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Ancient Egypt and the geological antiquity of man, 1847-1863.

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The 1850s through early 60s was a transformative period for nascent studies of the remote human past in Britain, across many disciplines. Naturalists and scholars with Egyptological knowledge fashioned themselves as authorities to contend with this divisive topic. In a characteristic case of long-distance fieldwork, British geologist Leonard Horner employed Turkish-born, English-educated, Cairo-based engineer Joseph Hekekyan to measure Nile silt deposits around pharaonic monuments in Egypt to address the chronological gap between the earliest historical and latest geological time. Their conclusion in 1858 that humans had existed in Egypt for exactly 13,371 years was the earliest attempt to apply geological stratigraphy to absolute human dates. The geochronology was particularly threatening to biblical orthodoxy, and the work raised private and public concerns about chronological expertise and methodology, scriptural and scientific authority, and the credibility of Egyptian informants. This essay traces these geo-archaeological investigations; including the movement of paper records, Hekekyan's role as a go-between, and the publication's reception in Britain. The diverse reactions to the Egyptian research reveal competing ways of knowing the prehistoric past and highlights mid-Victorian attempts to reshape the porous boundaries between scholarly studies of human antiquity.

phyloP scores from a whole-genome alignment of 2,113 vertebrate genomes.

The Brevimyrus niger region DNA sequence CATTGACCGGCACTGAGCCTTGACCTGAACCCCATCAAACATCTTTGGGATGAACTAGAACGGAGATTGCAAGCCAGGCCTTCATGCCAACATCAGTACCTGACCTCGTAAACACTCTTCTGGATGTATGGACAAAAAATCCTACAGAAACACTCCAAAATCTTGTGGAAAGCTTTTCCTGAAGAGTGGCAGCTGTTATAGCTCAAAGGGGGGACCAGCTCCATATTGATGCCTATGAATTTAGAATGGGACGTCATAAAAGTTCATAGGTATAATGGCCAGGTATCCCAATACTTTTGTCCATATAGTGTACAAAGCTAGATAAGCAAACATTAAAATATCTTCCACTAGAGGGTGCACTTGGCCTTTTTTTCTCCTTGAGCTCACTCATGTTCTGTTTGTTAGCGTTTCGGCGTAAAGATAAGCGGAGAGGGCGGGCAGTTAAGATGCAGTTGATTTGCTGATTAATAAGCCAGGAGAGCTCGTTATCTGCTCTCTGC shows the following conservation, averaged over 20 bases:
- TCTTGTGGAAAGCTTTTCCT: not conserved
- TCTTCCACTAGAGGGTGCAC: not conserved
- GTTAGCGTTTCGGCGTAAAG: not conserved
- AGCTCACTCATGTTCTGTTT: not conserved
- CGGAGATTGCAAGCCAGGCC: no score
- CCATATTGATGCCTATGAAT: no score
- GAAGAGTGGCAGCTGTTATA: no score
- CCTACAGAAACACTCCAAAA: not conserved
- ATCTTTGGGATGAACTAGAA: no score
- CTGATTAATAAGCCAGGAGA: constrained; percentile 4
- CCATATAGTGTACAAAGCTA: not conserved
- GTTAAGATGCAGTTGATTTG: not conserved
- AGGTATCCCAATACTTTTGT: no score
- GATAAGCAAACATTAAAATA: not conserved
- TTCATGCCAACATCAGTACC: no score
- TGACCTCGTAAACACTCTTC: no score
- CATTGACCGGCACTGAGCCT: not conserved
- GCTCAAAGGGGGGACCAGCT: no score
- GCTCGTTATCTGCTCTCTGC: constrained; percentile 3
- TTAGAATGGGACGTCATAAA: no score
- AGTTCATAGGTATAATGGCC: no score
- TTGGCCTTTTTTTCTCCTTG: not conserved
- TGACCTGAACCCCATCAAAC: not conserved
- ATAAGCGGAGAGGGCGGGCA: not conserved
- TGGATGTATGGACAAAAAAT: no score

Ancient Egypt, Victorian, archaeology, biblical chronology, ethnology, fieldwork, geology, human antiquity, prehistory

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Hist Sci

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SAGE Publications